An Open Letter to The Nation


In telling Ralph Nader not to run for president, your fretting over “tangible costs” that “may” be imposed on interest groups he champions is both your letter’s strongest point and no reason to write it. Arguing against the threat of too much too fast is an ancient and dishonorable tradition that ignores the space for change created by those who rock the boat.

Long ago, the anti-slavery abolitionist movement was told it threatened the greater cause of freedom. In the 1960s, card-burning draft dodgers threatened to antagonize reasonable debate on the Vietnam War. Though no one knew it at the time, these and other positions turned out to be essential to their struggles. Continuing this liberal tradition, your frantic worry that Ralph’s run could create “risks, antagonism and contortions” coupled with the hackneyed invocation to desist “for the good of the country,” represents a low point in the history of your magazine.

You yourself demolish the argument that there are risks by citing polls showing Ralph would garner far fewer votes than in his 2000 bid because Democrats and Greens are focusing on ousting Bush. The dynamic actually goes back to 2000 when many Nader sympathizers, realizing the election would be close, switched in the final days to vote for Al Gore. This successful attempt to save Gore from his own bungling campaign was then dashed by Gore himself, who blew the final phase by failing to demand that Florida do a state-wide recount. Progressives are united: never again.

But if Ralph’s minuscule impact is so obvious, why not let him have his fun?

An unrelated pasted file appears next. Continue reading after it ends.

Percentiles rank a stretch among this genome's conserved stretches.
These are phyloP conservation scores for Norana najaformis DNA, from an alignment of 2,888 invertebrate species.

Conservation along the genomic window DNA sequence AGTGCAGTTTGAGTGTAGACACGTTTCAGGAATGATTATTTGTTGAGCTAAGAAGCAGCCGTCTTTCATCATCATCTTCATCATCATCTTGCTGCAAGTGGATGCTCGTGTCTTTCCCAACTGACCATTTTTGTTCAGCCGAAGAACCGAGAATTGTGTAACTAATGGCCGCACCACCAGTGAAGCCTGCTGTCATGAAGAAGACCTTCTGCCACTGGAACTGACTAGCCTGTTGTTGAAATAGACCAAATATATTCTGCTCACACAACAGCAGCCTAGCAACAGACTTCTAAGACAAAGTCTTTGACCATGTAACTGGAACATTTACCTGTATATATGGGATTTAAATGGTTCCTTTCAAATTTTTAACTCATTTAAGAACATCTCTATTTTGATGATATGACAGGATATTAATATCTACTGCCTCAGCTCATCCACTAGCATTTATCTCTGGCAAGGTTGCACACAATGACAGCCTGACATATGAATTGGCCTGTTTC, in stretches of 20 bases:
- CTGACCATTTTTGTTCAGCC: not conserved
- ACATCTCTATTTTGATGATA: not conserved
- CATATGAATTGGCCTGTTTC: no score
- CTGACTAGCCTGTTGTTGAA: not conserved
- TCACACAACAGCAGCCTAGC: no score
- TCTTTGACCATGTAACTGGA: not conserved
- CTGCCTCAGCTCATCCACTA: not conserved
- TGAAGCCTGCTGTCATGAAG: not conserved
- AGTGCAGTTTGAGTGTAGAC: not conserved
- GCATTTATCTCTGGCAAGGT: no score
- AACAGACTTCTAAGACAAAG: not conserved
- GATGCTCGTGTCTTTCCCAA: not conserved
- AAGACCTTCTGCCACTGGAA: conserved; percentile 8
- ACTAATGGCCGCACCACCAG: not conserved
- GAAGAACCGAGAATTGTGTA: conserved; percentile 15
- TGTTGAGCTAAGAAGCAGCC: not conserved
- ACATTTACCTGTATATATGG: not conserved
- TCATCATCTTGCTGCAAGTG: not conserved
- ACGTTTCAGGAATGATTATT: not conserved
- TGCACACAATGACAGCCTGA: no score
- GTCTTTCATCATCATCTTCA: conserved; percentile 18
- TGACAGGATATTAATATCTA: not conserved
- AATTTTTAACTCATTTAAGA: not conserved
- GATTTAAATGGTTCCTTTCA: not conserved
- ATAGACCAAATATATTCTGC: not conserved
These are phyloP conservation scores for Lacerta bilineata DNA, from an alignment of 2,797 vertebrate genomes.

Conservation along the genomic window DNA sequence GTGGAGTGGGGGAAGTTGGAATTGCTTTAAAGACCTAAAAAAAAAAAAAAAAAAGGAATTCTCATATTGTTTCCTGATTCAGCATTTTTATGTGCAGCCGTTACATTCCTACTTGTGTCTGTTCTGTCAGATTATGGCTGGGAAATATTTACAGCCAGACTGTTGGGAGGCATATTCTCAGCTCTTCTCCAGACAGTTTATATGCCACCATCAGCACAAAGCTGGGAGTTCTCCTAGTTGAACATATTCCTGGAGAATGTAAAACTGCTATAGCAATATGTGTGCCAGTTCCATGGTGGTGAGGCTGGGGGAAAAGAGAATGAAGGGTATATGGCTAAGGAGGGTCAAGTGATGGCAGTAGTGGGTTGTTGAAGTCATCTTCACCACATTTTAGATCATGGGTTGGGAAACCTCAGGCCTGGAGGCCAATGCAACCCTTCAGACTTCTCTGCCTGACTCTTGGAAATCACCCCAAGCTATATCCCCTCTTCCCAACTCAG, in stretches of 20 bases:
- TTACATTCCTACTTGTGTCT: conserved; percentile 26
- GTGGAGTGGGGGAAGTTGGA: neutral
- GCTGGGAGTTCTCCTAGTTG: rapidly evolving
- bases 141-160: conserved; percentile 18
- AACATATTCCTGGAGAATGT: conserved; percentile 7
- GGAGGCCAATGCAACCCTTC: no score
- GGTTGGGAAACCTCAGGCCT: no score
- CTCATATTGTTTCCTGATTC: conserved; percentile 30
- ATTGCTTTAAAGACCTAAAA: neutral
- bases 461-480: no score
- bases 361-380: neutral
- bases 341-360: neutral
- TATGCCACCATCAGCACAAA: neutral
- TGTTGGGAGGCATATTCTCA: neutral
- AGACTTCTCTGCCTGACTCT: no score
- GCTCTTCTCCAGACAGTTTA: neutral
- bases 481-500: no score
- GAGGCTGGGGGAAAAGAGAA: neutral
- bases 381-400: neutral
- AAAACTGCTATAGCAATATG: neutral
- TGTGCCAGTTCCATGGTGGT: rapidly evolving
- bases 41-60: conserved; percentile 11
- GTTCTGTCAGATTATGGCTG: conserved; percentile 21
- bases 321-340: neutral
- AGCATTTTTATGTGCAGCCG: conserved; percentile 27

A run by Ralph does entail real risk, however. The Democratic effort to retake the White House could collapse due to the personal vagaries of the nominee, vicious Bush attacks, and the likely return of jobs to an already recovering economy. Few incumbent presidents have lost re-election on the heels of brightening economic times, even if it’s clear the tab for purchasing economic vigor will later come due. As Democrats warm over the rhetoric that it’s the economy, stupid, they are likely to get burned.

Ralph’s risk to the Democrats then, is this. Where once voters didn’t want to waste a ballot on him in the close race of 2000, they might today, in the event of a commanding Bush lead, wish to avoid wasting it on the Democratic nominee. If there’s no strategy in it, why vote against your principles for a hopeless Democrat who, to cite just two similarities to Bush, doesn’t favor gay marriages and favors keeping troops in Iraq? Especially when you could vote with integrity for the one person who’s actually worthy of the job?

No candidate has chalked up the nearly half a century of public service that Ralph has. A solid showing by Ralph risks driving a stake in the Democratic strategy of mimicking the Republican platform. No doubt striking fear in the hearts of many liberals, it could also be the best chance in the long run to put a sinking ship on a more just keel.

GREG BATES is publisher of Common Courage Press. He can be reached at: